I have found that if I start with base, get xorg working with the appropriate drivers, then build from there, all is well. If you have to change some entries in rc.conf or fstab then you do that - much easier and less frustrating than a complete reinstall.

The problem I think is that some users are adventuresome and don't mind learning piece by piece, but others want their hand held and FreeBSD does not do that.

That's all I am saying.
 

Jose

Well-Known Member

Reaction score: 290
Messages: 429

One of the problems with a "clean install" is that you've now erased all the clues we could've possibly asked for troubleshooting the problem. It is very much a Windows thing, and I contend it's not necessary even in Linux.

I ran Gentoo Linux installs that were decades old (I moved hard drives to new systems, copied installs to new hard drives.) I even converted my original Gentoo install to Funtoo, and ran that for a few years. I currently have a Freebsd install that's 11 years old. While these are extreme examples, and perhaps not the best approach(*), the point is that with time and patience you can troubleshoot any problem in a Unixy system.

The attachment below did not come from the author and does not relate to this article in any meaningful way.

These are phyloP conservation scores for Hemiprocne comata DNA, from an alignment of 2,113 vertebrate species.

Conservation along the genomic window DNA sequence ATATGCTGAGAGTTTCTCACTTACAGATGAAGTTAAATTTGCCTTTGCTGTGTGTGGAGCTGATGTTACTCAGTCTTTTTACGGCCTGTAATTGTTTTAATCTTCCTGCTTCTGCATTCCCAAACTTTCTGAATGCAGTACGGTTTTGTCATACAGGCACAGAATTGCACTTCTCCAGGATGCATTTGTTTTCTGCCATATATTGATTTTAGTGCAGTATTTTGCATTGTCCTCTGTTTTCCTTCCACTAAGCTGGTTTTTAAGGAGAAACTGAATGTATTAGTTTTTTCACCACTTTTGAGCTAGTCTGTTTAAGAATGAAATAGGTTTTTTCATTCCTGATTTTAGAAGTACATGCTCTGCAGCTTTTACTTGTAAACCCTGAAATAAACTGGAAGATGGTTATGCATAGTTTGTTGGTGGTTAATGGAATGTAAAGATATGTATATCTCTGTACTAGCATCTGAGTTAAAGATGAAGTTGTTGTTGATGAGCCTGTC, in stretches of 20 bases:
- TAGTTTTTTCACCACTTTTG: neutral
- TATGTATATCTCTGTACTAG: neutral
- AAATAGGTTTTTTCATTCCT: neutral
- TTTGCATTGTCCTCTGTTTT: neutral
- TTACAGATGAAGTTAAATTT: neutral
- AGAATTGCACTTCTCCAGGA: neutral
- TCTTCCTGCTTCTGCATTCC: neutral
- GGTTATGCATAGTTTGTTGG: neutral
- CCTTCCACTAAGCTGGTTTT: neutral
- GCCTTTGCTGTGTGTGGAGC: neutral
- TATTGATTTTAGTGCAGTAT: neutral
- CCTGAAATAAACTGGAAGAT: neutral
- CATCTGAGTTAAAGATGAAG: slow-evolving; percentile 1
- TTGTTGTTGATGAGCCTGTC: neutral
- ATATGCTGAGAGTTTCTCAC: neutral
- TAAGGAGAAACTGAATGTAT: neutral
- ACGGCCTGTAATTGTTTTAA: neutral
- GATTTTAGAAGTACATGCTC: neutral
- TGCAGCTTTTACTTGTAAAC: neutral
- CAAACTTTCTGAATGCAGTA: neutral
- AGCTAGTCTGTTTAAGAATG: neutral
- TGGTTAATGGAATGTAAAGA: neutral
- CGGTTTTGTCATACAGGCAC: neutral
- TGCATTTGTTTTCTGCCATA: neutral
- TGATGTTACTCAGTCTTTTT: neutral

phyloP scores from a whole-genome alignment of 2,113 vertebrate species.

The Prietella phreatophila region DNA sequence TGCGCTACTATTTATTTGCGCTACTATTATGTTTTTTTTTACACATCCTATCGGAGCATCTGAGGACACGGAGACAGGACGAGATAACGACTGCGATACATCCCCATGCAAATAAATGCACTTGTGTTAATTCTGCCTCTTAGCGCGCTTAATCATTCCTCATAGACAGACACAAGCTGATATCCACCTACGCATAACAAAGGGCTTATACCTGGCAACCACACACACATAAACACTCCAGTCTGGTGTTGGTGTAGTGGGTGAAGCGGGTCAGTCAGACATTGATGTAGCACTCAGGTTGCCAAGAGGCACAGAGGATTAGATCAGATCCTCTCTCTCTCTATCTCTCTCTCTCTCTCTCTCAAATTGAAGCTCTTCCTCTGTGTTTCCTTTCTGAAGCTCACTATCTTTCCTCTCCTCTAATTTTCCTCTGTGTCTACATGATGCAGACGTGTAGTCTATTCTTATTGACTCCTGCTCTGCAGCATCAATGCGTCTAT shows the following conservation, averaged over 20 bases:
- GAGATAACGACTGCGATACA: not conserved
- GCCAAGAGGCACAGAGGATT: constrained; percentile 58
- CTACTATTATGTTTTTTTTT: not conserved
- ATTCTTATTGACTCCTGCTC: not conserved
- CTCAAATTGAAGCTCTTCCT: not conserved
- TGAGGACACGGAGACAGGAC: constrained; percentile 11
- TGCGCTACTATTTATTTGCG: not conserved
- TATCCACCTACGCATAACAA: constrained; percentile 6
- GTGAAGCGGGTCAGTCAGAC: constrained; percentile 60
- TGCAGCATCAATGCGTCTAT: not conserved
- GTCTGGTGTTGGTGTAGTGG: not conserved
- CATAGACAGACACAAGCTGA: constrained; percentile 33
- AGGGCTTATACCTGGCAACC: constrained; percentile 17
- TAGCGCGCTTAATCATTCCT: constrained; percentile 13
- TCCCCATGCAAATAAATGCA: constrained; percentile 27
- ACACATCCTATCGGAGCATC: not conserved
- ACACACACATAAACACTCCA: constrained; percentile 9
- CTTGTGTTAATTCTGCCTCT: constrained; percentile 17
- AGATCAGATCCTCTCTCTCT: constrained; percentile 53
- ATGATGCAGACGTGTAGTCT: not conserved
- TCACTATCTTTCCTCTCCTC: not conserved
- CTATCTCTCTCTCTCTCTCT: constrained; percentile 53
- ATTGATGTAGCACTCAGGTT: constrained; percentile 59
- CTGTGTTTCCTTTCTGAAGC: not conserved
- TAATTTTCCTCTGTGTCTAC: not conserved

I'm getting ready to re-install Windows 7 on my gaming rig because it has started blue-screening inexplicably after years of stable operation. Microsoft actually gave up the game and started recommending people do "clean installs" in their official documentation sometime in the Windows Vista era. Even Redmond can't troubleshoot a truly screwed Windows install.

(*)I'm lazy in a different way than most lazy people.
 

Sevendogsbsd

Aspiring Daemon

Reaction score: 536
Messages: 989

Microsoft has made Windows so thoroughly complex that fixing a broken install takes more time than a reinstall, which is probably why they recommend it. I can't remember the last time I used Windows 7 - my gaming box runs Windows 10 but it is used for a single purpose only: to run World of Warcraft. Reminds me I need to figure out how to back up my game configuration...